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Europe is progressing most towards these UN Sustainability Goals: A report card for Europe

Europe is making progress toward several of the United Nation’s Sustainable Development Goals (SDGs), but other goals still require significant work, according to a report from Eurostat, the statistical office of the European Commission

By: EBR - Posted: Wednesday, July 22, 2020

There are 17 SDGs in all, which form the basis of the UN’s 2030 Agenda for Sustainable Development. Each goal tackles a different issue, covering a range of environmental, social, economic and political concerns. They are designed to ensure that access to education, health, prosperity and a clean environment are not overlooked in strategies for economic growth.
There are 17 SDGs in all, which form the basis of the UN’s 2030 Agenda for Sustainable Development. Each goal tackles a different issue, covering a range of environmental, social, economic and political concerns. They are designed to ensure that access to education, health, prosperity and a clean environment are not overlooked in strategies for economic growth.

by Sean Fleming*

Europe is making progress toward several of the United Nation’s Sustainable Development Goals (SDGs), but other goals still require significant work, according to a report from Eurostat, the statistical office of the European Commission.

There are success stories in areas like Peace, Justice and Strong Institutions, but more is needed to tackle the climate crisis and improve gender equality.

What are the SDGs and why do they matter?

There are 17 SDGs in all, which form the basis of the UN’s 2030 Agenda for Sustainable Development. Each goal tackles a different issue, covering a range of environmental, social, economic and political concerns. They are designed to ensure that access to education, health, prosperity and a clean environment are not overlooked in strategies for economic growth.

The goals share many of the same ambitions and aspirations voiced by the World Economic Forum’s Great Reset initiative. The Great Reset calls for a reassessment of existing structures and systems in the wake of the coronavirus pandemic in order to build a more sustainable and inclusive post-COVID world.

But, as the Eurostat report shows, between 2014 and 2019, the European Union’s progress toward achieving the SDGs was not consistent across each of the goals.

 

 

The gender gap has widened

Of particular concern is gender equality, where some progress has moved into reverse. In 2019, the proportion of men of working age in employment exceeded that of women by 11.7 percentage points, which is 0.1 percentage points higher than five years earlier.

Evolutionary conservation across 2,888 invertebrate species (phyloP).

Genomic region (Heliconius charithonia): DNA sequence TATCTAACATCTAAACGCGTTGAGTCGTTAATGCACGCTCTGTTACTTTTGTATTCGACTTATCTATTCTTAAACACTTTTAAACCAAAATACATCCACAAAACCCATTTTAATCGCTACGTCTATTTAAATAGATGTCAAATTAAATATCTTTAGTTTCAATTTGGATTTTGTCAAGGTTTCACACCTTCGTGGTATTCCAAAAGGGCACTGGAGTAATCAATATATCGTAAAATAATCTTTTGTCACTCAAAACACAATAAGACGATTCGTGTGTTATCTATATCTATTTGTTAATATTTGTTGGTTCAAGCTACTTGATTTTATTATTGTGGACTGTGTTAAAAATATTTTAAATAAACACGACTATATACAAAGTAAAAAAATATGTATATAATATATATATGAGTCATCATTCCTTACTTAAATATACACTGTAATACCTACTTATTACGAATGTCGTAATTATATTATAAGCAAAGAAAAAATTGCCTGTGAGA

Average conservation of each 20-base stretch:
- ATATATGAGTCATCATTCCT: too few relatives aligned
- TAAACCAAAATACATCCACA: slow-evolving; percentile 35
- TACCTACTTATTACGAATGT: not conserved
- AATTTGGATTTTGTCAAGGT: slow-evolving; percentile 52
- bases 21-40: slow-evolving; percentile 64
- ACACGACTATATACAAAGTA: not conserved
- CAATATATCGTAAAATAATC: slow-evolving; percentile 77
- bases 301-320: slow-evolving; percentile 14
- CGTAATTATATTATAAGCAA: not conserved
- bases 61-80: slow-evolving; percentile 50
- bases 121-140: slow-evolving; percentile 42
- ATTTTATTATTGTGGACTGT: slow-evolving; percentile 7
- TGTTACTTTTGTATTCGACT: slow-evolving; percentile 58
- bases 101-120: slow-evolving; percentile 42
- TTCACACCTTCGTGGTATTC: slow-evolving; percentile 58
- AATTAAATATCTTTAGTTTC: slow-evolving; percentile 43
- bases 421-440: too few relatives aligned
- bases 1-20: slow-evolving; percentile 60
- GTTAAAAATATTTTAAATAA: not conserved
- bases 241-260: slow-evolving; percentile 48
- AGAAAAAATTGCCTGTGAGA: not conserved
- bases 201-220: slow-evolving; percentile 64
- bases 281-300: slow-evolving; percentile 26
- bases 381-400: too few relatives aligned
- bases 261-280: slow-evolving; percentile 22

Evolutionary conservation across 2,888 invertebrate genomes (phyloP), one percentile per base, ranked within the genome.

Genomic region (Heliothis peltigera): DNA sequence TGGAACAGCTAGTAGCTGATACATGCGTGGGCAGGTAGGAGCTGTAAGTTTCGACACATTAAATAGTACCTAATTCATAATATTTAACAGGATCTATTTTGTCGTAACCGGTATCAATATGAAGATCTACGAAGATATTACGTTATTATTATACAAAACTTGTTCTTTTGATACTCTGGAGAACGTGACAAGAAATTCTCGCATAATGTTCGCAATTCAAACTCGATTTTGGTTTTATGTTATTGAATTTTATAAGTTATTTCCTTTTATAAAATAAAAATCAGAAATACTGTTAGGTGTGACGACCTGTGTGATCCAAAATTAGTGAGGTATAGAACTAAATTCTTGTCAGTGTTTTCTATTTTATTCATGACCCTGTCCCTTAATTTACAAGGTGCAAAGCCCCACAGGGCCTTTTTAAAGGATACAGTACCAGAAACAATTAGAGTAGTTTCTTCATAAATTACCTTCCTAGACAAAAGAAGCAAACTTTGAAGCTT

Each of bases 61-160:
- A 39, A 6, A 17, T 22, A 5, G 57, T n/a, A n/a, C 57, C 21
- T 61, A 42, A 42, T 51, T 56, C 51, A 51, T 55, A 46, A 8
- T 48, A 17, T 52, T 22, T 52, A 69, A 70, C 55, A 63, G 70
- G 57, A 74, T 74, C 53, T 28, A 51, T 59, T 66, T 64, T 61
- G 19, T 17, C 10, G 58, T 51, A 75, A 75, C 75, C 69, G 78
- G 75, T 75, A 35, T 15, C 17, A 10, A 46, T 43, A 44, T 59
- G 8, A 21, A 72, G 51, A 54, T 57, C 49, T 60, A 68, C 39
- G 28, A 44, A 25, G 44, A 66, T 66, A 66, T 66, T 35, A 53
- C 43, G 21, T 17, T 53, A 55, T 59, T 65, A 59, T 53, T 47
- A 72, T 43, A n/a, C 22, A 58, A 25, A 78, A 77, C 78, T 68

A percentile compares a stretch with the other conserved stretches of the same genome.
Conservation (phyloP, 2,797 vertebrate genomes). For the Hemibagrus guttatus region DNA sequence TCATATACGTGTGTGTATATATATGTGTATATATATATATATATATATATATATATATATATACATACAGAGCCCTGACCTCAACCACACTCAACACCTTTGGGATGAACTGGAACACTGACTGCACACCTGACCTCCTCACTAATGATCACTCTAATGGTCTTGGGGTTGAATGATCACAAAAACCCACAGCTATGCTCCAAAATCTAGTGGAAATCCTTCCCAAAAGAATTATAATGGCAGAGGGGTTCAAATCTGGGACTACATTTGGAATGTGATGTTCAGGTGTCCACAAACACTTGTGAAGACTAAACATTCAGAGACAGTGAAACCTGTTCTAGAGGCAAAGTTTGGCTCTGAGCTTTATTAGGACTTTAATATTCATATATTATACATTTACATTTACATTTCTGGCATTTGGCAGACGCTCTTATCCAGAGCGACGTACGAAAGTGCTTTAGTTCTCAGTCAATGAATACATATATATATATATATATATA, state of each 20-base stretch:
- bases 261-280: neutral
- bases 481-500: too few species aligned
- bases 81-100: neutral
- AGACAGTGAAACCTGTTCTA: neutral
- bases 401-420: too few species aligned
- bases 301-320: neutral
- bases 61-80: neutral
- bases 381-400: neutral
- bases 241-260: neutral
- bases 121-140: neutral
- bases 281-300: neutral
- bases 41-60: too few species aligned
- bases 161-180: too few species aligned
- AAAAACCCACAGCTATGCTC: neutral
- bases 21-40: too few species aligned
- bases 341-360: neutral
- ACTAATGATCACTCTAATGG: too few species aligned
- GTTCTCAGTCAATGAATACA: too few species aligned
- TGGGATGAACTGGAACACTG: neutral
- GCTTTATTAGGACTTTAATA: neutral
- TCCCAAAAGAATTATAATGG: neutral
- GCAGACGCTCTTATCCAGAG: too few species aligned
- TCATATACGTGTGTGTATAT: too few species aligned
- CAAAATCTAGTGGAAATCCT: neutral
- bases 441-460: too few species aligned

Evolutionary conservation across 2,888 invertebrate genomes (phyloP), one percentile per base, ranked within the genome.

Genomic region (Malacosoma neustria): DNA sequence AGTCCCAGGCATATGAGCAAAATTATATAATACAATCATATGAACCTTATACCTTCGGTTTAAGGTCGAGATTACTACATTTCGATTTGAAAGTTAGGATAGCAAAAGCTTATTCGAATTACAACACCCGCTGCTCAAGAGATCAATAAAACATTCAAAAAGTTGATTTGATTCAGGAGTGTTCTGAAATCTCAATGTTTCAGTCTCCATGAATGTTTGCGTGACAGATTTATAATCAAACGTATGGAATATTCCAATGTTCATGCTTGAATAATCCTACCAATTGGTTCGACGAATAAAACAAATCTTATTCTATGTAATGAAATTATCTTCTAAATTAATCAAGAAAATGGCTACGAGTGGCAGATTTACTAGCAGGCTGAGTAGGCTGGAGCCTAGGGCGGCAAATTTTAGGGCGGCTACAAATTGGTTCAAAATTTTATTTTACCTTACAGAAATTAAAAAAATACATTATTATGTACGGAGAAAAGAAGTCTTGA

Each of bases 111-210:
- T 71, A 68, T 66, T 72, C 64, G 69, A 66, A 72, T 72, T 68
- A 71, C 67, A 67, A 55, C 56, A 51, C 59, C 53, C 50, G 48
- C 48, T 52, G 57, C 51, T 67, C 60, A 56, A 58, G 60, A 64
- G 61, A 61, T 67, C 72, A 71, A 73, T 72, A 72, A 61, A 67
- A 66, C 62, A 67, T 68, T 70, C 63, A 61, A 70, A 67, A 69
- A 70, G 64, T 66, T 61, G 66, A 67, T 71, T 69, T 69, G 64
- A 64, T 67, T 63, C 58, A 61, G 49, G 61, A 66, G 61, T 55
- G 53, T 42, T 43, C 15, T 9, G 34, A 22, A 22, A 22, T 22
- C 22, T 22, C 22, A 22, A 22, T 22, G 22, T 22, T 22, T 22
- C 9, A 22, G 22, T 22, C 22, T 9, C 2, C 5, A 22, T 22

Positive steps have been taken, however. Progress is being made to close the gender pay gap. Meanwhile, the rate of women in higher education in 2019 was 10.5 percentage points higher than for men, and increasing numbers of women are in senior leadership roles.

 

 

Getting the balance right

Balancing the needs of economic growth and development with those of the environment is one of the most pressing and complex issues facing world leaders. When it comes to climate change, the UN’s Goal 13 says “far more ambitious plans and accelerated action are needed”.

The EU is currently not on-track to meet its 40% emissions reduction target by 2030, according to the report; that said, progress is being made, with 18.9% of energy consumed in the EU in 2018 coming from renewable sources.

It may be too early to say what effect the pandemic-related closures and lockdowns will have. Early indications seem to suggest that there have been some improvements in air quality, but that they are inconsistent and possibly short-lived.

Access to justice

The EU has made substantial progress toward Goal 16 – Peace, Justice & Strong Institutions.

This goal addresses “ending violence, promoting the rule of law, strengthening institutions and increasing access to justice”, as well as broader issues of rights and opportunities. Across the board, from access to justice to consistency in the collection of crime data, progress has been solid: in fact, 50% of the 20 least corrupt countries in the world in 2019 were in the EU.

 

 

*Senior Writer, Formative Content
**first published in: www.weforum.org

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